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Bio-ink printer

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Bio-ink printer makes stem cells differentiate
11 December 2006 news service
Richard Fisher

An inkjet device that prints tiny “bio-ink” patterns has been used to simultaneously grow two different tissues from the stem cells of adult mice. Surgeons could one day use the technology to repair various damaged tissues at the same time, the researchers say.

Inkjet technology uses a fine stream of droplets to build structures and is employed across many industries – from computer chip design to large scale manufacturing.

It also has biomedical applications: researchers use it to place very precise amounts of biological material, on the microscale. For example, some groups have used the technology to print cells, and “build” organs (see Print me a heart and a set of arteries, and Replacement organs hot off the press).

Now, Julie Phillippi at Carnegie Mellon University in Pennsylvania, US, and colleagues have demonstrated a novel bio-ink printer that directs a population of muscle-derived stem cells from adult mice to differentiate into both muscle and bone tissue. It is the first such system to grow multiple tissues from a single population of adult stem cells, the researchers say.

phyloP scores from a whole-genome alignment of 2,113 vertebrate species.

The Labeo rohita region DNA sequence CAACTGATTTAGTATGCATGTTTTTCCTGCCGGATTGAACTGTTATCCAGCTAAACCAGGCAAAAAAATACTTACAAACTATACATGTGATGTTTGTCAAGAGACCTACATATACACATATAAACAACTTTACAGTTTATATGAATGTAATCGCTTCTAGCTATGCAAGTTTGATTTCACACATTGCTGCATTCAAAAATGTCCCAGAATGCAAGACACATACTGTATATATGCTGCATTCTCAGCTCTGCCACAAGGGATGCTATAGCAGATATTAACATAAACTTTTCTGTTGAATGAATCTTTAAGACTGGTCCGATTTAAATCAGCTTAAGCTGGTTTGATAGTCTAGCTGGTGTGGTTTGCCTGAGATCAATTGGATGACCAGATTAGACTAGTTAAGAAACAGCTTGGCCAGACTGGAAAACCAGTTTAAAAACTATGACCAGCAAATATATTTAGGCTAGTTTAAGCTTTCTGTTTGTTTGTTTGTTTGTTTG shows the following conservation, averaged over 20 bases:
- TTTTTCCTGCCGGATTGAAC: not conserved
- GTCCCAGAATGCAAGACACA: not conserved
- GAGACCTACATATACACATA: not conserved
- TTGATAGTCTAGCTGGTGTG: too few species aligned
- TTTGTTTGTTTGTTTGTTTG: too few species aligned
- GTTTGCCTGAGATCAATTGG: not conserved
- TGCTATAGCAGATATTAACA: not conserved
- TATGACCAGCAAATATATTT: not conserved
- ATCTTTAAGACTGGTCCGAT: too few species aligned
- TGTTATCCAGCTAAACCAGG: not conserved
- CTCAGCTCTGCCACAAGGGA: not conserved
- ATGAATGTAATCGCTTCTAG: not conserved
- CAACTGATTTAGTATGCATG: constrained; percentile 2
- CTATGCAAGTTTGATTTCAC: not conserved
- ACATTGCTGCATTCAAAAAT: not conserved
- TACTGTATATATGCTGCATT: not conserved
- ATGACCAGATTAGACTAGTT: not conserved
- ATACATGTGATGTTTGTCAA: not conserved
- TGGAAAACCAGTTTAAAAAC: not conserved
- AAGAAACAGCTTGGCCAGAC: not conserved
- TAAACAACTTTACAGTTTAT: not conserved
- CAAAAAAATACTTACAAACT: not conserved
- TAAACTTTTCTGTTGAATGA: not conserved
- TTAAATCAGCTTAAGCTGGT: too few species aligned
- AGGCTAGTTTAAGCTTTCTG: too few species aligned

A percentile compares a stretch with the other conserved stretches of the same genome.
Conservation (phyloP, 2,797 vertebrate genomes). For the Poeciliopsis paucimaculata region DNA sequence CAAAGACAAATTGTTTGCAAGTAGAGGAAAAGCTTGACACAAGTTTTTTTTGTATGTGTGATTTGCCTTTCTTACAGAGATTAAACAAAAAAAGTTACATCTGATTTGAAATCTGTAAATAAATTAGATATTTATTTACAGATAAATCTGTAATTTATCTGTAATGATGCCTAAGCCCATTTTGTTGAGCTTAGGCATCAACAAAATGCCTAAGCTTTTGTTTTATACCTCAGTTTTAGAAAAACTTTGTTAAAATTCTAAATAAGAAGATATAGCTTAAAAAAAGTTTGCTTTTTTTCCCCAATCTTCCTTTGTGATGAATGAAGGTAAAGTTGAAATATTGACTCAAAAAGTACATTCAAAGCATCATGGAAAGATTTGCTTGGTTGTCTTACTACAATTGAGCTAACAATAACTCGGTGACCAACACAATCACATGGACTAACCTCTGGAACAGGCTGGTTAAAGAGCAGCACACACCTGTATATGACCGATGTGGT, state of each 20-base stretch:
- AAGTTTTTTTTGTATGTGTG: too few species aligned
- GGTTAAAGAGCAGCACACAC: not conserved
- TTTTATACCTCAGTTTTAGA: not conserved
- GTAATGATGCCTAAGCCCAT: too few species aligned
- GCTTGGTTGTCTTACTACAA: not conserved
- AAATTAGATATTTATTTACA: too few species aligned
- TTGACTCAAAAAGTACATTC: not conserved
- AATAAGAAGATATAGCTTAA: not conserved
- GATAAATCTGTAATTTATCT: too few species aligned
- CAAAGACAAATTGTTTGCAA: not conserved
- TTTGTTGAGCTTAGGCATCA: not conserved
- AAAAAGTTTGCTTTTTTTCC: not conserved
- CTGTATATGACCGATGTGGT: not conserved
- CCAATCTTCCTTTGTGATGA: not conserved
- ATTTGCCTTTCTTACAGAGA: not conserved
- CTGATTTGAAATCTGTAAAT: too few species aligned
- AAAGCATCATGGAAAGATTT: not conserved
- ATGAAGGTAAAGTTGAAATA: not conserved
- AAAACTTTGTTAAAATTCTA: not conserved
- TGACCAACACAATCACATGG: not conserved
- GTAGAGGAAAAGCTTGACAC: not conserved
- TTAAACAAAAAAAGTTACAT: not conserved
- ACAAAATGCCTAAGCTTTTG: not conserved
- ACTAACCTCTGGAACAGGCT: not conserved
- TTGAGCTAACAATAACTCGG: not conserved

The technique works by firing various patterns of different growth factor proteins onto the stem cells. By tweaking the spatial patterning of the doses, using different print-heads to deliver various concentrations of the protein “bio-ink”, the cells can be directed to differentiate into different tissue types, says Phillippi.

Muscle and bone
“Previously researchers have been limited to directing stem cells to differentiate towards multiple lineages in separate culture vessels,” says team member Phil Campbell. “The inkjet printing technology allows us to precisely engineer multiple unique microenvironments by patterning bio-inks that could promote differentiation towards multiple lineages simultaneously.”

The team has already grown muscle and bone tissue in the same dish. Their next step is to investigate “patterns” for other tissue types that occur naturally in the body.

The researchers hope that the system will one day help treat people with joint problems due to age or injury, and those with conditions that cause tissue damage, such as muscular dystrophy. And surgeons could one day use the technology in complex operations.

For many injuries, diseases or genetic problems, often cartilage, bone, muscle and fat are all damaged, says Phillippi. “Why not repair it all at the same time?” she says.

The researchers presented their results at the annual meeting of the American Society for Cell Biology on Sunday.

Related Articles
Print me a heart and a set of arteries
13 April 2006

Replacement organs, hot off the press
25 January 2003

Missing a few brain cells? Print new ones
30 January 2006

American Society for Cell Biology

Carnegie Mellon Molecular Biosensor and Imaging Center


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